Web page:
In the last decade, there has been an increasing interest in the introduction of new crops in lowland soils in Southern Brazil, which are mainly cultivated with rice in summer and used for cattle grazing in winter. This interest is driven by several factors such as to increase the profitability of the production system and reduce the problems that have been caused by herbicide-resistant weeds. As mentioned in the chapter, sorghum, maize, and soybean are the main crop choices to be included in a crop rotation scheme with rice; however, the success of these crops is highly dependent on manipulating the ecosystem according to their needs, especially making sure that poor soil drainage and fertility will not hamper the productivity of these crops. Moreover, ensuring good soil drainage during the winter as well, would allow farmers to introduce other grass species, such as Avena sativa, that can be very useful for cattle grazing for instance but are quite sensitive to waterlogging.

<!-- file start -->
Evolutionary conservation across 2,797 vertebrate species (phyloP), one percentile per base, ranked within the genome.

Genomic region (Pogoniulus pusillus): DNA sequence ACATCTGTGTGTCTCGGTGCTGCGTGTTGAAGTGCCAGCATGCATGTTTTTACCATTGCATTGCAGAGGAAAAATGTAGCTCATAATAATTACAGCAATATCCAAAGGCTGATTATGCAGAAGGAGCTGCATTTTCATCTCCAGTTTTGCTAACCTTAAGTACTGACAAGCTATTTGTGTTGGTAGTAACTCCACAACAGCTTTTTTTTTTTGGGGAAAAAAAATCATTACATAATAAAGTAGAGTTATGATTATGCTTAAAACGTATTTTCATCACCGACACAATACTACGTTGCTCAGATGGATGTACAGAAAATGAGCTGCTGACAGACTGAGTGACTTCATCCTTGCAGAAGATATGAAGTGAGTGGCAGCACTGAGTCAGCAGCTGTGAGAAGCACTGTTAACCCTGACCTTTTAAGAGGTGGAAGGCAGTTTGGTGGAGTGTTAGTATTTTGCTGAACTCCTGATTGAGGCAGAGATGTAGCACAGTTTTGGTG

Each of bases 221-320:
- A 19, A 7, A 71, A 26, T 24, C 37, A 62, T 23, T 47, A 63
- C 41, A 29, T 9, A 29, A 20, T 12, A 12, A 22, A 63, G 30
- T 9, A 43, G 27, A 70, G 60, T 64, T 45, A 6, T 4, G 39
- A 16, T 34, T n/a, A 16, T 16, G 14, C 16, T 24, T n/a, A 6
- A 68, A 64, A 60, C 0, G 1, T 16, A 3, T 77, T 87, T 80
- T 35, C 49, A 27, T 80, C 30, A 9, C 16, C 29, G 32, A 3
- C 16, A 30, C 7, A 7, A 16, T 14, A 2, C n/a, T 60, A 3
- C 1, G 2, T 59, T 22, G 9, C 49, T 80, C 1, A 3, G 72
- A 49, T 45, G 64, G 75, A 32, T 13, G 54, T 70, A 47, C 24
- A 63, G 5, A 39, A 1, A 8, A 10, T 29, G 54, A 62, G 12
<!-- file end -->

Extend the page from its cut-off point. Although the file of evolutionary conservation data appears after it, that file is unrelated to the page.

There are several strategies that can be adopted to enhance the natural drainage in these areas, even though they are quite flat. The use of furrows works quite well and can be used as an irrigation system as well [46]. Drought periods are quite common over the summer in Southern Brazil, and considering the water requirements of maize and soybean, irrigation might be needed to ensure crops productivity in this region. The digital elevation model (DEM) is another technique that can be used for the design and allocation of drains in the area, enhancing the natural soil drainage. The DEM can be obtained with geodesic data collected by a global navigation satellite system (GNSS), with accuracy improved by a real-time kinematic (RTK) positioning. This system provides a detailed survey of the area and through the analysis of the water flow, the drainage system is designed [46].